Worker rights violations in Asia by giant retailers / Unilever's disposable jobs in Pakistan
Giant global discount retailers like Aldi, Lidl, Tesco, Carrefour,
and Walmart try to lure consumers into their shops with low, low
prices. A manŽs suit for £25 at Tesco, a womanŽs dress for $9 at
Walmart, or jeans for EUR8 at Carrefour. How do they do it? ...
... If youŽre a worker in the workshops or factories that supply
these stores, youŽll have some of the answers - poverty wages,
forced or unpaid overtime, no work contract, harsh repression of
any attempts to organize to improve working conditions. And it is
most likely you are a woman because 80% of the workers are.
The Clean Clothes Campaign, of which the India Committee of
the Netherlands (ICN) is an active member, believes these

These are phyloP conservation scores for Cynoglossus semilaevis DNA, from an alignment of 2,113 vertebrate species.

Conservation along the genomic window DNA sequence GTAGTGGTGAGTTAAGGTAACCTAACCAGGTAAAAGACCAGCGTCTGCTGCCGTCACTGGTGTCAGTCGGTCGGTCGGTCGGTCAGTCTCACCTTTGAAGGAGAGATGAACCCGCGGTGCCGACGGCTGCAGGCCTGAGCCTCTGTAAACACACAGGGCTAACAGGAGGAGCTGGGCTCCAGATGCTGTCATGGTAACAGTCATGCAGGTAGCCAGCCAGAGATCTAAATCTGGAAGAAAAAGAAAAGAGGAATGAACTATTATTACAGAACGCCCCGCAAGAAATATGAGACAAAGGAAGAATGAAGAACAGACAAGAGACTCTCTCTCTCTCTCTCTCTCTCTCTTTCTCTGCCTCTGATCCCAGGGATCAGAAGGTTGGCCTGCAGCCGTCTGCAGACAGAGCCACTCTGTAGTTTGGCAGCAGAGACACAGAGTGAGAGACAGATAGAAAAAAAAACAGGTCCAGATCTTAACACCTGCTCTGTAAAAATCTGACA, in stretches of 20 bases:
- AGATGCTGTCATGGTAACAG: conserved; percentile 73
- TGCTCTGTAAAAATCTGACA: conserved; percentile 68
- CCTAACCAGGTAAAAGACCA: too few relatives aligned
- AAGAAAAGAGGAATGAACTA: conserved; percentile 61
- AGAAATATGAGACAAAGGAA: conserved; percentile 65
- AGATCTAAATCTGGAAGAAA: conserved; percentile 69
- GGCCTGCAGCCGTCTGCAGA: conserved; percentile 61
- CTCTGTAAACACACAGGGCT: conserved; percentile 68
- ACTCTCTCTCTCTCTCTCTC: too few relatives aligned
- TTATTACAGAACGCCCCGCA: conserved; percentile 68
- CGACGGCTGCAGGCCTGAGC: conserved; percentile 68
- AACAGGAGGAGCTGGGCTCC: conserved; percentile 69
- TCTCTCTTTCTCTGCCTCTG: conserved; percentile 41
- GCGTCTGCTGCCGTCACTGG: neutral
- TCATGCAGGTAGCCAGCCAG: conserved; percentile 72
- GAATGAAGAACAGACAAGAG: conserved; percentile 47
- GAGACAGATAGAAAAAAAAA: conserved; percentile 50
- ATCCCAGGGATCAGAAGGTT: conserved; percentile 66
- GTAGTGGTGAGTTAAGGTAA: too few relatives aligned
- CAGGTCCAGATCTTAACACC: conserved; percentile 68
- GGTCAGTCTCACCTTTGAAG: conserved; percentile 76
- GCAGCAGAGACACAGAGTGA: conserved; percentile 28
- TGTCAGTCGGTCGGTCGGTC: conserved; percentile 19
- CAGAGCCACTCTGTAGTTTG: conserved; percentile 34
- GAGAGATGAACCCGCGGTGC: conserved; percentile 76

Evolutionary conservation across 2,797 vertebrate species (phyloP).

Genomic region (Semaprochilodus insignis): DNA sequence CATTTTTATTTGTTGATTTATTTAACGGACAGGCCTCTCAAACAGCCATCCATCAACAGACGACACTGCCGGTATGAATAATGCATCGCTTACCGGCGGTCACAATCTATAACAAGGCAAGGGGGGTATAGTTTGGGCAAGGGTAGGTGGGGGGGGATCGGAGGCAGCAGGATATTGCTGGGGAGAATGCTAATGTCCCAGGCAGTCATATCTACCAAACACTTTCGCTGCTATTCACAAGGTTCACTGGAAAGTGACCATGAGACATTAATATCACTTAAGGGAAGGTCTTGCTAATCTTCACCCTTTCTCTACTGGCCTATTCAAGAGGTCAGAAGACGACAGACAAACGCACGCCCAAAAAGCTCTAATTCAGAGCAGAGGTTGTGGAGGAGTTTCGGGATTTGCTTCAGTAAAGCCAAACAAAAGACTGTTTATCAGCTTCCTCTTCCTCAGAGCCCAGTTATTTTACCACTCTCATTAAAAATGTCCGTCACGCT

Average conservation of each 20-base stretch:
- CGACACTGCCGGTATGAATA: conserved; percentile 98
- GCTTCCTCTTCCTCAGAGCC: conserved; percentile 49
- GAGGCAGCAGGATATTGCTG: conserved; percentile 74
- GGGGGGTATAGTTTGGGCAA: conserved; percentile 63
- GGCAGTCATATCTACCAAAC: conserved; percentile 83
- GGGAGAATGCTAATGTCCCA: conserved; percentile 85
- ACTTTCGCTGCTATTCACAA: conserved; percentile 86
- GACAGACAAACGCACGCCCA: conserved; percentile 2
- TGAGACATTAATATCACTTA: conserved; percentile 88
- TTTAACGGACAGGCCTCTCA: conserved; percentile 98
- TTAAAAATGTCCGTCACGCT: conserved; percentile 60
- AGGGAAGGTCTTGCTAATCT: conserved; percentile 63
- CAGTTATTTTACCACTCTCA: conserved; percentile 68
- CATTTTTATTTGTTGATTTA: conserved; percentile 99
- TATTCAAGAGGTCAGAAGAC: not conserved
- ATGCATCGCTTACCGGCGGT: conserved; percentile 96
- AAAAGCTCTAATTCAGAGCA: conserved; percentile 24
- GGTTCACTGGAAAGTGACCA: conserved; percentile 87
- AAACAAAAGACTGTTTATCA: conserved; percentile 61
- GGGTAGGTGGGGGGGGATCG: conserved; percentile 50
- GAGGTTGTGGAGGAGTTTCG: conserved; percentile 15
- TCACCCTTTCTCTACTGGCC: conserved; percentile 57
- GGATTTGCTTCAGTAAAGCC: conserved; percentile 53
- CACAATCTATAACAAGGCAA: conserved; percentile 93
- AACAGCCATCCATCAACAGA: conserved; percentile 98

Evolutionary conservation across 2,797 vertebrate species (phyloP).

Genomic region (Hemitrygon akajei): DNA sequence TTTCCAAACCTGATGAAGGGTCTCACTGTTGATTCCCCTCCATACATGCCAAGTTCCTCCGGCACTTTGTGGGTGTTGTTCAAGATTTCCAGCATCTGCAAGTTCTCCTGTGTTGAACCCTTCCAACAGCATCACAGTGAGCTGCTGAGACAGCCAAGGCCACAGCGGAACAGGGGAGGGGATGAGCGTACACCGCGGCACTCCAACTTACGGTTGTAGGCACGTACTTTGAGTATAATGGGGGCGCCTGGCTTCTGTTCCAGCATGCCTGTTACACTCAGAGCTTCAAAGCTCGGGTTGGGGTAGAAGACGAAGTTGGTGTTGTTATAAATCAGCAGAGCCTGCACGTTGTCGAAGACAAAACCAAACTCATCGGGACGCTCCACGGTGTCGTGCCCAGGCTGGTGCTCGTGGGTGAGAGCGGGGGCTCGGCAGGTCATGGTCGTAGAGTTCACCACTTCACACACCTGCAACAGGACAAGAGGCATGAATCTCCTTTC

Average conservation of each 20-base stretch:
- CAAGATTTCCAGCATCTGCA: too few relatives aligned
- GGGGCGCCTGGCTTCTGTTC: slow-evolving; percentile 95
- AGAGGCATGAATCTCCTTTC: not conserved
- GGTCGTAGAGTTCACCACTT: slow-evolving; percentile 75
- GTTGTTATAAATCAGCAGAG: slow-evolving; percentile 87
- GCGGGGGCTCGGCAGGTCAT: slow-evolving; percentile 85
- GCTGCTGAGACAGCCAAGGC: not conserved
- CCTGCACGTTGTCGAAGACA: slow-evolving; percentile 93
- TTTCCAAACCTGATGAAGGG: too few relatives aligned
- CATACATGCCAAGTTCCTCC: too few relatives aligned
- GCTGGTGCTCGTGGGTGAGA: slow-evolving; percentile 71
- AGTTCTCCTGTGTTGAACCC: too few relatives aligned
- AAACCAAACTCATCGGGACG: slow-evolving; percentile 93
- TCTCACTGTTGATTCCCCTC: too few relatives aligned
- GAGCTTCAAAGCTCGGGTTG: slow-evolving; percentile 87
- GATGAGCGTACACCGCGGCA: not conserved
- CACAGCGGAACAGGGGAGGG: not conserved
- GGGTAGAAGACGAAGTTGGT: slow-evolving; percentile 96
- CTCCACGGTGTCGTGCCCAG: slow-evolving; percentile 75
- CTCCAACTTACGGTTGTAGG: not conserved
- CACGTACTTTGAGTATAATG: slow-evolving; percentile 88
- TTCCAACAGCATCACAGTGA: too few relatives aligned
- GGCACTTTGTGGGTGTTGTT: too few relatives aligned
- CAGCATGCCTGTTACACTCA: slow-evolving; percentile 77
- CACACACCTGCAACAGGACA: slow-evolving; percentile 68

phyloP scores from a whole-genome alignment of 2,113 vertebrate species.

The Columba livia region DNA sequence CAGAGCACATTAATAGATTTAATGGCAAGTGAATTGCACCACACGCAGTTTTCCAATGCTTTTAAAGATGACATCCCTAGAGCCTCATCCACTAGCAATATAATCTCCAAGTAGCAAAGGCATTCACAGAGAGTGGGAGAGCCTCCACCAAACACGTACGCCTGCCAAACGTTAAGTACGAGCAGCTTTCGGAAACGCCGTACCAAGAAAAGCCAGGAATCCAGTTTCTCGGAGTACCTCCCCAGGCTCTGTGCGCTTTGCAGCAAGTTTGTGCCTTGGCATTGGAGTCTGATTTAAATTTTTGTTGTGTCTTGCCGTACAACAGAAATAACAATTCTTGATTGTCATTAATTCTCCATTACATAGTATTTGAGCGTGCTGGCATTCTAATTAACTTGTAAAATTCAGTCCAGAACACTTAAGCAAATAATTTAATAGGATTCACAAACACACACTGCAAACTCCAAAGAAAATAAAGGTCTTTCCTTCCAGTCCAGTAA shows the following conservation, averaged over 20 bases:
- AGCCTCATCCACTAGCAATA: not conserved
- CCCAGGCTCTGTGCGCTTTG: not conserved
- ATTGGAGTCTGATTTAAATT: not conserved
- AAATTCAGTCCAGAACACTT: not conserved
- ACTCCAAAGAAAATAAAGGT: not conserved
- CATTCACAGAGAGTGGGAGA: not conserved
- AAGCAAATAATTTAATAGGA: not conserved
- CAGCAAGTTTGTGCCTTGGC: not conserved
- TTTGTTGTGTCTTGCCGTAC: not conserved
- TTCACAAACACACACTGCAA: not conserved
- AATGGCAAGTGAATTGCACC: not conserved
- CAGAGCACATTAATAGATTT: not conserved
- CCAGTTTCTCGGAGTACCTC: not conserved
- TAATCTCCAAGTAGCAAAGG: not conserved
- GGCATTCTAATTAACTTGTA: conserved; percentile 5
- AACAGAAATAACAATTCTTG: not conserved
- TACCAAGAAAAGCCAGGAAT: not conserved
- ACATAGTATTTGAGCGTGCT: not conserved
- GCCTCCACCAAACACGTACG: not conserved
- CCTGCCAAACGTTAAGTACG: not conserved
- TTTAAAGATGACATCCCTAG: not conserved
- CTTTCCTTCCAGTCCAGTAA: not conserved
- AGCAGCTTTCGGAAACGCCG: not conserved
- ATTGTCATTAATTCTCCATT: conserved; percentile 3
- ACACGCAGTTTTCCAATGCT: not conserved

workers deserve a better bargain. Read the CCC's new
research on five top global retailers and learn more about how
you can get involved in the Better Bargain campaign.
See: http://www.cleanclothes.org/betterbargain/index.php and you will find the report
"Cashing In" (there is also a French version and a summary) on
how workers in India, Bangladesh, Sri Lanka and Thailand are
being treated in the supply chain of the giant retailers and what
should be done about it.
Another recent case of 'disposable jobs' is the plight of the
contract workers at Unilever Lipton in Pakistan who are
campaigning for permanent job status through their IUF-affiliated "National Federation of Food, Beverages and Tobacco
Workers of Pakistan". With 22 permanent and 723 contract
workers in Unilever's Khanewal factory, Unilever is a champion
of 'impoverishing of labour'. Contract workers earm a third of
the salary of a regular workers and don't have social security,
medical benefits or pension. The majority of them have worked
for more than ten years for Unilever. Read more about this on:
You can support the workers in Unilever Lipton by sending a
mail to Unilever's CEO Paul Polman. Have a look here:
director India Committee of the Netherlands
February 16, 2009